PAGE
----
Luke 12:24 Consider the ravens: for they neither sow nor reap;

Greek : 

Literal Verse: 

Observe the ravens. Because the don't sow or mow. For them, there is not a storeroom nor storehouse. How much more important are you than the winged ones?

KJV : 

Luke 12:24 Consider the ravens: for they neither sow nor reap; which neither have storehouse nor barn; and God feedeth them: how much more are ye better than the fowls?

Interesting and Hidden Aspects: 

The version in Matthew 6:26 has a more obvious rhyme because the rhyming words are repeated three times instead of just two. This version seems more business-like. It may be that the birds that Jesus could see were ravens here, which is why he changed the verse. 

The word translated as "consider" primarily means "observe well" and "understand". This word is a very rare one for Jesus to use. This word is based on a root word that means "to understand" or "to perceive with the mind". It has a specific sense of coming to understand something. 

"The ravens" is from the noun means "raven". It is the basis for their scientific name, "Corvus corax".  This is the only time this word is used in the NT. 

The word translated as 'for" acts here as an adverb introducing a clause of explanation. In English, we would normally say "because".

The Greek word translated as "not" is the Greek negative used to deny objective facts, not opinions. It makes a negative statement of fact.

The Greek word translated as "sow" means specifically to "sow seeds" and "to scatter" as in sowing seeds. Christ uses it to mean working today for a later reward.

The Greek word translated as "not" is the Greek negative used to deny objective facts, not opinions. It makes a negative statement of fact.

The Greek word translated as "reap" means "to do summer work" and "to reap." It is one of the two words used for collecting a harvest. The other word is used below.

The word translated as "which" is a demonstrative pronoun ("this" "that"), but it often acts as a pronoun ("the one that), especially a connective pronoun ("the one that") introducing a dependent clause. The form is an indirect object so "to which" or "for which".  It refers to the birds, but it is not the subject of the phrase. 

The Greek word translated as "not" is the Greek negative used to deny objective facts, not opinions. It makes a negative statement of fact. Adding "really" to the sentence captures the same idea.

The verb "is" here is the common form of "to be" in Greek. It means to have a certain characteristic or remain in a certain condition. When the verb "to be" appears before the subject, its sense can be "there is" or "there are". 

"Storehouse" is from the Greek word that means "treasury", "magazine", "storehouse", "store-room", "chamber," and "closet."

"Barn is a Greek noun that means "any place wherein to lay up a thing", "magazine", "storehouse", "burial-place", "refuge", "anything laid by", "store," and "store of favor."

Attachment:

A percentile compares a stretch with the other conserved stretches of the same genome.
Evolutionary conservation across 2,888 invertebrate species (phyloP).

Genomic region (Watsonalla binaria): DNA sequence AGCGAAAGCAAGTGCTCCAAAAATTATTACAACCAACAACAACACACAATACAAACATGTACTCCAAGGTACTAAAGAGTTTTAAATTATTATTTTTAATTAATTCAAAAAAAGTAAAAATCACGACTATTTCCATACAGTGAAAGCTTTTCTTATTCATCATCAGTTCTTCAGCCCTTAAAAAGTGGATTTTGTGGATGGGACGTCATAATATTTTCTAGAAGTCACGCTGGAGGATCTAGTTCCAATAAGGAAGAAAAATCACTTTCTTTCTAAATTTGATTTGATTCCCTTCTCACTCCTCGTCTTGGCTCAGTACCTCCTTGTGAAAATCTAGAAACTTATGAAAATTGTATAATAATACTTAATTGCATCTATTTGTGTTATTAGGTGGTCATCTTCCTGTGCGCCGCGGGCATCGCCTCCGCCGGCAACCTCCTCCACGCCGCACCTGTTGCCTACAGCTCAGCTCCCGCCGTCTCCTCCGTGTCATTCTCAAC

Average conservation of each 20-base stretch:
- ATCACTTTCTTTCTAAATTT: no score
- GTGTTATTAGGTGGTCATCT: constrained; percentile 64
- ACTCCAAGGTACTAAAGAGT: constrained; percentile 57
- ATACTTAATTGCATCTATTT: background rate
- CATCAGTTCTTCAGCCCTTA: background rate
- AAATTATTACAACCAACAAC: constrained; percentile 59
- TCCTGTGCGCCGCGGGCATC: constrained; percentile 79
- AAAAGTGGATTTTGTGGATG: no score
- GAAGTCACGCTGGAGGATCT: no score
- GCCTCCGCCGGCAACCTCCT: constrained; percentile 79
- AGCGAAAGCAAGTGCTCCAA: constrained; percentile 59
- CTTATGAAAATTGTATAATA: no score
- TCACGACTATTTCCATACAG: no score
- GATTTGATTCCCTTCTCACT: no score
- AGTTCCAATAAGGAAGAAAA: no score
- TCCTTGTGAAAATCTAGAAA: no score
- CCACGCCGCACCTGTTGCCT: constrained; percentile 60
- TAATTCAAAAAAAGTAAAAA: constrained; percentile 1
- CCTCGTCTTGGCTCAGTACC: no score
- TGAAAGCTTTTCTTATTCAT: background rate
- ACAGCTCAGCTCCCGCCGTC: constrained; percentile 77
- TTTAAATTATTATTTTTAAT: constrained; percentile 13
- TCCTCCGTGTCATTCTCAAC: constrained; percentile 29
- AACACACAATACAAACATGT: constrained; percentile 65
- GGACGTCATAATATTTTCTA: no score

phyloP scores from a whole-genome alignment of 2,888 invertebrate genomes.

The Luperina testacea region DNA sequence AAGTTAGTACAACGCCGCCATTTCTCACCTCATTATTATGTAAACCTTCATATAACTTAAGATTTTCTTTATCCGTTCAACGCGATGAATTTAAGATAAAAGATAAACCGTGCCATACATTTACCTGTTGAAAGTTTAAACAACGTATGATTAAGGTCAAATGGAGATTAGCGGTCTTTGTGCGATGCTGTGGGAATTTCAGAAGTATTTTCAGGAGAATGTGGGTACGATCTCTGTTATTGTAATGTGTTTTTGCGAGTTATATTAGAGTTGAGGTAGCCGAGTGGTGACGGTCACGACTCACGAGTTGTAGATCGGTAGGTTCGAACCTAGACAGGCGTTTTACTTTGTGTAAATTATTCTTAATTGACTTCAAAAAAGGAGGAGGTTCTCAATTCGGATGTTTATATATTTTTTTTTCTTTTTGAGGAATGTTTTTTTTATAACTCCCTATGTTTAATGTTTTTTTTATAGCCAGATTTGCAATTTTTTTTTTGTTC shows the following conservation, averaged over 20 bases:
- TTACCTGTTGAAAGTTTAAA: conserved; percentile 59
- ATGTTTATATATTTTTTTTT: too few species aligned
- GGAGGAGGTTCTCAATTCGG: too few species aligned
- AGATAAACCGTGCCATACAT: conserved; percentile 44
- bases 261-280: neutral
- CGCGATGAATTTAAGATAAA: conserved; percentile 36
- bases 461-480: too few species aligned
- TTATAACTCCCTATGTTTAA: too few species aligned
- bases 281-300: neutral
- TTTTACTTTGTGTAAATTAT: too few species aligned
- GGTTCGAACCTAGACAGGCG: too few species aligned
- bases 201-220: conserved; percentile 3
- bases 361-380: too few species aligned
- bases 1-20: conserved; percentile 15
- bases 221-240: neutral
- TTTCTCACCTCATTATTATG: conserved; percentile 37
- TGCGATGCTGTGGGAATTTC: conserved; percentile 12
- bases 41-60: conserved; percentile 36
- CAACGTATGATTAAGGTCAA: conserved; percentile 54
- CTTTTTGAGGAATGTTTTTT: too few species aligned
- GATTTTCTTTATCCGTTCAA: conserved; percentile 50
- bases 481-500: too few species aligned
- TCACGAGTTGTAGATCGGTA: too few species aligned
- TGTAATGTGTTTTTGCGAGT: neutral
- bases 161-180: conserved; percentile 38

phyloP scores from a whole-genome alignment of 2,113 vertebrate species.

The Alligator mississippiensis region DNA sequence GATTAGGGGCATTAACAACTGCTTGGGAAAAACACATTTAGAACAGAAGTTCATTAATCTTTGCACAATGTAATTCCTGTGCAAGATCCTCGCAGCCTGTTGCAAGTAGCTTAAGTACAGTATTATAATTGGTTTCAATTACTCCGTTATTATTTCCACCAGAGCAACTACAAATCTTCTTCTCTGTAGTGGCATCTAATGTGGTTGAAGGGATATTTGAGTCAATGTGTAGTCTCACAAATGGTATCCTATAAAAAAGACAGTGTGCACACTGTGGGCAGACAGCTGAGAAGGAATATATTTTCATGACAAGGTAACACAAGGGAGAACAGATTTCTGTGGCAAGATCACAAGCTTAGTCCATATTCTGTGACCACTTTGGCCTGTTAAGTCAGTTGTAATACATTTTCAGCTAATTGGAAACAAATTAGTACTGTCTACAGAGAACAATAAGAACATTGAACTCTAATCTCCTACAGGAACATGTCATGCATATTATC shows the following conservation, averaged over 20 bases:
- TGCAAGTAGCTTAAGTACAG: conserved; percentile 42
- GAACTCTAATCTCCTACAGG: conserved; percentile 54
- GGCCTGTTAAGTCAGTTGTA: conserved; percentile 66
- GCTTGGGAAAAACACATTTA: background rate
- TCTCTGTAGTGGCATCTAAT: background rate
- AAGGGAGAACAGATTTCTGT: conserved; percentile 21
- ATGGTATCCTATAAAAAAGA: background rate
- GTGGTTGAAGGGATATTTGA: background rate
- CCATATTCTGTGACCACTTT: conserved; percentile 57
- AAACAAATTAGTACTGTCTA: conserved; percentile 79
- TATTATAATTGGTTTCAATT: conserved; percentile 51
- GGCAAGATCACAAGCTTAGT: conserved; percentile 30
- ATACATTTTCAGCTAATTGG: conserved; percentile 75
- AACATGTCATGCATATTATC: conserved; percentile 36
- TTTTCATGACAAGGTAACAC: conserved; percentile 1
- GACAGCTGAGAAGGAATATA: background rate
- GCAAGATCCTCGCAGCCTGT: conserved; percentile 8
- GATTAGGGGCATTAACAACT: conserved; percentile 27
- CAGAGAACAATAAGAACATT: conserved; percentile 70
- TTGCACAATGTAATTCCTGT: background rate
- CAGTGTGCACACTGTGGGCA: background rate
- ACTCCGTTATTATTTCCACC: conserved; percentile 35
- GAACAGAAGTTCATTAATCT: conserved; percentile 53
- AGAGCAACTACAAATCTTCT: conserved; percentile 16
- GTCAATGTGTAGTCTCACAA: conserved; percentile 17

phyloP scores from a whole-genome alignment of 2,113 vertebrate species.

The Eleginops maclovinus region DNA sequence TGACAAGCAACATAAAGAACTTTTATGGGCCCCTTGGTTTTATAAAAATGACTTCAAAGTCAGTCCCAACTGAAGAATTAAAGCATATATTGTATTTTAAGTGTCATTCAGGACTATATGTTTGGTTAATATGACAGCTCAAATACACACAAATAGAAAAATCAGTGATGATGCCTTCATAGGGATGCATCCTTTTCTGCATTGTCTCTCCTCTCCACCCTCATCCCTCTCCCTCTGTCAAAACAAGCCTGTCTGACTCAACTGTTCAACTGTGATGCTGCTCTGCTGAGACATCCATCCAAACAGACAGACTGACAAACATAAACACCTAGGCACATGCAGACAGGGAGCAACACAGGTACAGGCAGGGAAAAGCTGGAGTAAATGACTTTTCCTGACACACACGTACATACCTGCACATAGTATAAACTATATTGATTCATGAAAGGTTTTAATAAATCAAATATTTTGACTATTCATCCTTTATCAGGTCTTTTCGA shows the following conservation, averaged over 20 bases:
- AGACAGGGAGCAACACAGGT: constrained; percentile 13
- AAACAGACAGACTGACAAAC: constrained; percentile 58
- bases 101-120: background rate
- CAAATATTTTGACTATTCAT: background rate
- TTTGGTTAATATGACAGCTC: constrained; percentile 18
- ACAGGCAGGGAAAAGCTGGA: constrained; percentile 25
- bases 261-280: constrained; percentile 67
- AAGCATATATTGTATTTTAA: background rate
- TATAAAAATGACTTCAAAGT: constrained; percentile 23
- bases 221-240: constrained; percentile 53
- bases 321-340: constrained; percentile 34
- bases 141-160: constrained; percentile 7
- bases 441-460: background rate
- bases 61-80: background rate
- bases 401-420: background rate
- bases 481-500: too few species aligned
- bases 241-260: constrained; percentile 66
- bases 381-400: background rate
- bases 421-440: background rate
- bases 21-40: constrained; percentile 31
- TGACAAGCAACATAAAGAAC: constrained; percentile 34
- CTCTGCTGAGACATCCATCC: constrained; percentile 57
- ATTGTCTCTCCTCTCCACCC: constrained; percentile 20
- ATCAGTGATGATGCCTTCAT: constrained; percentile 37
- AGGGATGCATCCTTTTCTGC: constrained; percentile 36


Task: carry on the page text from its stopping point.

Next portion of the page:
The Greek word translated as "and" is used as the conjunction "and", but it also is used to add emphasis ("also").

The word translated as "God" means "God" and "deity." It is introduced with an article, so "the God" or "the divine".  Jesus often uses it this way perhaps to indicate the one God as opposed to the pagan gods.

The Greek word translated as "feedeth" has a number of uses in Greek, including many poetic ones, but it isn't a common word for "feed." It primarily means to "thicken and congeal a liquid," but it has a number of uses regarding rearing children and animals. The sense is to fatten them.

The word translated as "them" is the Greek word commonly translated as pronouns in English, but it has a few shades of meaning our pronouns do not have.  The word means "the same" when used as an adjective.

The adjective translated as "how much"  means "of what quantity," [in distance] "how far." [of number] how far," [of time] "how long," [of value] "how much", "how great", "how many," and "how much."

"More" is the comparative form of an adjective that means "very", "exceedingly", "more certainly", "especially," "more", "to a greater degree," and "rather."

The pronoun "ye" is used explicitly as the subject of the sentence. Since it is already part of the verb, its use here creates emphasis on the "you" as we might say "you yourselves." It is plural.

The Greek verb translated as "Are...better than" is another of those words that has a lot of meanings in Greek, but not many of them have the sense of "better than." Of the more central meanings, the one that fits bests might be "differ" or "make a difference," especially since the noun forms of the word primarily mean "difference."

The Greek word translated as "the fowls" is normally an adjective means "able to fly" and "winged," but it is used as a noun here, so "those able to fly" or "the winged ones". Christ always uses this word, not the normal Greek word that means "bird".

Wordplay: 

Related Verses: 

Greek Vocabulary: